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Communities for all

Communities for all means everyone, including the one in five Queenslanders with disability having the same opportunities. Raising awareness and dispelling myths about disability and peoples’ abilities is the first step towards this. The more informed we all are, the more we can do to create truly inclusive communities.

Improved physical accessibility allows people with disability, older people, parents with young children, people with temporary injuries, and tourists with suitcases to have a better experience of finding their way around the community. Welcoming attitudes and inclusive organisations provide Queenslanders with disability the opportunity to participate in and contribute to the cultural, artistic, sport, tourism and recreational activities in our community.

Government  

Our vision is for people with disability to be welcomed, valued and respected members of their communities. To create an environment where Queenslanders with disability can participate in all aspects of community life, including community activities, sports, arts, tourism and recreation activities that are accessible and socially inclusive of all Queenslanders.

How?

  1. Raising awareness and developing and sharing information and resources
  2. Recognising diversity and welcoming people of all abilities
  3. Promoting and upholding rights
  4. Improving accessibility of arts, sports and recreation activities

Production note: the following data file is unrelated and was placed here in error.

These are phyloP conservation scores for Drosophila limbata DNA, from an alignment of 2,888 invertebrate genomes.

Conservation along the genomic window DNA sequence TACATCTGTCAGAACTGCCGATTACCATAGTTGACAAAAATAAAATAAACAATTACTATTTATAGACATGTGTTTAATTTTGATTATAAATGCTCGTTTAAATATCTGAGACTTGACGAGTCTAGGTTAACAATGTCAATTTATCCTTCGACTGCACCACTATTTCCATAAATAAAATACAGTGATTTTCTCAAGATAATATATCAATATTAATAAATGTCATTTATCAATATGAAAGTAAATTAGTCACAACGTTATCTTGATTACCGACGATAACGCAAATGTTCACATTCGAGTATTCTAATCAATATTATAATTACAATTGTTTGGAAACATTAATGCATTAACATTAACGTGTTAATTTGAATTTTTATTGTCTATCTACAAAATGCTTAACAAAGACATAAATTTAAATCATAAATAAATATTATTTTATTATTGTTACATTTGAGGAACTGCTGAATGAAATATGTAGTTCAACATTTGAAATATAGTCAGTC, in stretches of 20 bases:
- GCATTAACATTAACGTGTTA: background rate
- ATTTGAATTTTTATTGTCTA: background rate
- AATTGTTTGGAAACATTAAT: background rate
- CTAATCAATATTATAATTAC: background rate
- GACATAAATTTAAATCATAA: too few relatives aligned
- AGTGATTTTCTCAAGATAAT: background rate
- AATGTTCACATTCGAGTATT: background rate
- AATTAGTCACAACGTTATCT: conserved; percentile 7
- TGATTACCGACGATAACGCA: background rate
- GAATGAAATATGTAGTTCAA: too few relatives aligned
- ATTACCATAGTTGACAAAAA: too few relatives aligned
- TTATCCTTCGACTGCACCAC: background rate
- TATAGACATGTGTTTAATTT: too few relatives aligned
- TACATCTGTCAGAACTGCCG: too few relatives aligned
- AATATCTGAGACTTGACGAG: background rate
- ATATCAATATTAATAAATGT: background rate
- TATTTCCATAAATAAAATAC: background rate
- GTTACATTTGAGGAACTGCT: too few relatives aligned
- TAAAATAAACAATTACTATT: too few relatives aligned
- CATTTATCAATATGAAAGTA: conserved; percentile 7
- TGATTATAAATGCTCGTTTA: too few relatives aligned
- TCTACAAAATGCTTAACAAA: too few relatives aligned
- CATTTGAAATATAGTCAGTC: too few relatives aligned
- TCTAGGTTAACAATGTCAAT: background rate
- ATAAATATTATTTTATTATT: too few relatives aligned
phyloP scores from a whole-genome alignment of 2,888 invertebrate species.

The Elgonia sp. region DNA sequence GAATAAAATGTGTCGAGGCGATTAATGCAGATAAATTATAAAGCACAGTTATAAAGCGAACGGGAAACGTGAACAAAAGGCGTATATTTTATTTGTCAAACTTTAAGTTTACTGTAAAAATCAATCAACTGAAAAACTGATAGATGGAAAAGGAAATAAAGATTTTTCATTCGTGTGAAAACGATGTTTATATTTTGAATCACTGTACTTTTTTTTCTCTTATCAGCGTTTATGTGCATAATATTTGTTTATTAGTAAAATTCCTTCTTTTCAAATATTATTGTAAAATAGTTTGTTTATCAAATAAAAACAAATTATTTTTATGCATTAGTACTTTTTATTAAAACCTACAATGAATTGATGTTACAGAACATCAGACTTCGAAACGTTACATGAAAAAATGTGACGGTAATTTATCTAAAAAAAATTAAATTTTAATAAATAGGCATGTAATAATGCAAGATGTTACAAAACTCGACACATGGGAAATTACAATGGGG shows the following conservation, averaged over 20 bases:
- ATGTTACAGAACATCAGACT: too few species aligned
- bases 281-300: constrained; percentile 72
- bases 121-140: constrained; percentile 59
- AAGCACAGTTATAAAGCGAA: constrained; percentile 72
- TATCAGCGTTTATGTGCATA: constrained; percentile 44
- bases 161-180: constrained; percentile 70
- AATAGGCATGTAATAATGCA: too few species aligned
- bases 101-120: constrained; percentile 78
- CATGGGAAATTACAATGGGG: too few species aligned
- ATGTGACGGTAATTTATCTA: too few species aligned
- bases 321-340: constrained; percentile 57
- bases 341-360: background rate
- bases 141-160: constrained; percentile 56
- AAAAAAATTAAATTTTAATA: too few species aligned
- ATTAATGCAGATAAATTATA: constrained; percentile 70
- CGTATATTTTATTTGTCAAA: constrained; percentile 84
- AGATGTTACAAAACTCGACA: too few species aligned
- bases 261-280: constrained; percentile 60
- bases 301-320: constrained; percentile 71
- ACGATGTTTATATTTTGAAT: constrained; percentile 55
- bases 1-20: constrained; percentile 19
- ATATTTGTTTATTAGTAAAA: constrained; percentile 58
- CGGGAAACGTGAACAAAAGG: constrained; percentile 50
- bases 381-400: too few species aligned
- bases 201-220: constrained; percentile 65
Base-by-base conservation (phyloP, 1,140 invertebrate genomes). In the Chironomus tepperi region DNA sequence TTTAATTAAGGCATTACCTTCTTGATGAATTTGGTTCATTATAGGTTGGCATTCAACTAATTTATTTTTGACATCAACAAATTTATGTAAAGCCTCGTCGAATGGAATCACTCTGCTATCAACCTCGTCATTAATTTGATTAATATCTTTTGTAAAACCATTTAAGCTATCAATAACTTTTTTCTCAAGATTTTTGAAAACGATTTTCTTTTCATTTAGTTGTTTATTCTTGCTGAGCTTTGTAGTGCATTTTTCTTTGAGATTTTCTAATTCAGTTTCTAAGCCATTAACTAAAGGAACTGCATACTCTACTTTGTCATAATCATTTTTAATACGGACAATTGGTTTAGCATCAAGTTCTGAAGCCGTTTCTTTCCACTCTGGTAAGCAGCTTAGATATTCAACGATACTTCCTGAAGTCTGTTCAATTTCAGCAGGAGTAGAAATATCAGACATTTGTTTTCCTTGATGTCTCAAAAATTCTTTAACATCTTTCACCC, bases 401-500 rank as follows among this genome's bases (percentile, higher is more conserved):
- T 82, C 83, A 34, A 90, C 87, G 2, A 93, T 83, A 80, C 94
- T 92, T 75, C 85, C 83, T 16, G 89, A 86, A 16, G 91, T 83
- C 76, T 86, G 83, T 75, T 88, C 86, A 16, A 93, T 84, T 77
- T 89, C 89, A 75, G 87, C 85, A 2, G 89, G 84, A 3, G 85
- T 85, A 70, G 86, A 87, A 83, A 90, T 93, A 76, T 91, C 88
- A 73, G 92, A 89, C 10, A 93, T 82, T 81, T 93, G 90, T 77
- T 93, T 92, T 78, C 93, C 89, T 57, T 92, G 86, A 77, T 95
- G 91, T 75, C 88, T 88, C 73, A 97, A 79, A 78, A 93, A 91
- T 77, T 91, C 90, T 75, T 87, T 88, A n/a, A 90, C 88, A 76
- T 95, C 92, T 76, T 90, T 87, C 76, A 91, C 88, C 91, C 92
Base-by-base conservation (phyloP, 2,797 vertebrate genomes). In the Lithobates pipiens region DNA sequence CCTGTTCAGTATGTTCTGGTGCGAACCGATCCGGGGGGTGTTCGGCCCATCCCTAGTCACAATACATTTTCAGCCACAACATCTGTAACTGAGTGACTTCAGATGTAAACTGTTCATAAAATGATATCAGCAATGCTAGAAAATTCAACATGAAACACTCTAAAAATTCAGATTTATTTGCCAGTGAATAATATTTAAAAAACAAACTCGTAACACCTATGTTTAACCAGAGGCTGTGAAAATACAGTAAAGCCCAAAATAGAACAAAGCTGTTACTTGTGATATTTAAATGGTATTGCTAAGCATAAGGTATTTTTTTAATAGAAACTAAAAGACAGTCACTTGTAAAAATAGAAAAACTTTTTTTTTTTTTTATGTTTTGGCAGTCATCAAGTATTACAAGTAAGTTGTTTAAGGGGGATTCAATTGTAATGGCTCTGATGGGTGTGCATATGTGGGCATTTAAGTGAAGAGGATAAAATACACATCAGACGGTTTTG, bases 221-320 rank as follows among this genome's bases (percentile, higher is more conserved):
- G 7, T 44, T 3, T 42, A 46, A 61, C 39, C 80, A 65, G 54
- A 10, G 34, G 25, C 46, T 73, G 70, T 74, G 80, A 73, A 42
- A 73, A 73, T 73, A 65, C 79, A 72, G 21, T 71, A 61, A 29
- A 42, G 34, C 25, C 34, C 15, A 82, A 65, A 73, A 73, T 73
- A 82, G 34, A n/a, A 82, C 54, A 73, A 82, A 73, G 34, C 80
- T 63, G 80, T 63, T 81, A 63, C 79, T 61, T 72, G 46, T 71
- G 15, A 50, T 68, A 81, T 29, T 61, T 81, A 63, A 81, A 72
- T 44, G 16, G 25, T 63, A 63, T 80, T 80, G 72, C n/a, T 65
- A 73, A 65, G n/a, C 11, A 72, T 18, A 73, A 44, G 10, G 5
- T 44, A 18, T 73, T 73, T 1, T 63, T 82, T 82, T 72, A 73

5. Improving accessibility of places and spaces
  6. Ensuring information is accessible and available in multiple formats
  7. Promoting safe, healthy and respectful relationships.

What you can do

Queenslanders with disability are mothers, fathers, sons, daughters, siblings, friends, neighbors, workmates, employees, bosses, customers, team mates and community leaders… just like you.

Here are some tips to help you to communicate better with people with a disability and be more inclusive in your community:

  1. Treat people with disability with the same respect you have for everyone else.
  2. Don’t make assumptions about what a person can or can’t do.
  3. Focus on the person, not the disability and don’t bring it up unless relevant.
  4. Speak to people with disability directly, not through their carer or interpreter (if they have one).
  5. Don’t talk down to a person with disability.
  6. Ask a person using a wheelchair if they would like help, and where they would like to sit, before you start moving furniture.  
  7. Can’t understand what’s being said? Don’t pretend — ask again.
  8. Take some time. People with some kinds of disability may take a little longer to understand and respond.
  9. Some disabilities are invisible. Get to know people.
  10. Never pat or speak to a Guide Dog while it’s wearing a coat or harness.
  11. Be aware that some people may need information to be provided in different formats, such as electronic, large font, braille, audio or Auslan.
  12. If a person is blind, consider describing the layout of the area to them, especially any obstacles like stairs or furniture. Tell them where you are standing when you say hello, so they can shake hands with you.
  13. Always make sure you’re facing people when you speak to them, so that they can read your lips if they need to.
  14. Don’t speak loudly, use big hand gestures, or speak extra slowly - just speak clearly.
  15. Try and put yourself at eye level with a person who is a wheelchair user, and speak directly to them.

Based on the Australian Network on Disability’s Welcoming customers with disability.

Espresso Train Cafe story

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Michael's Story — café staff member

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Slam poetry

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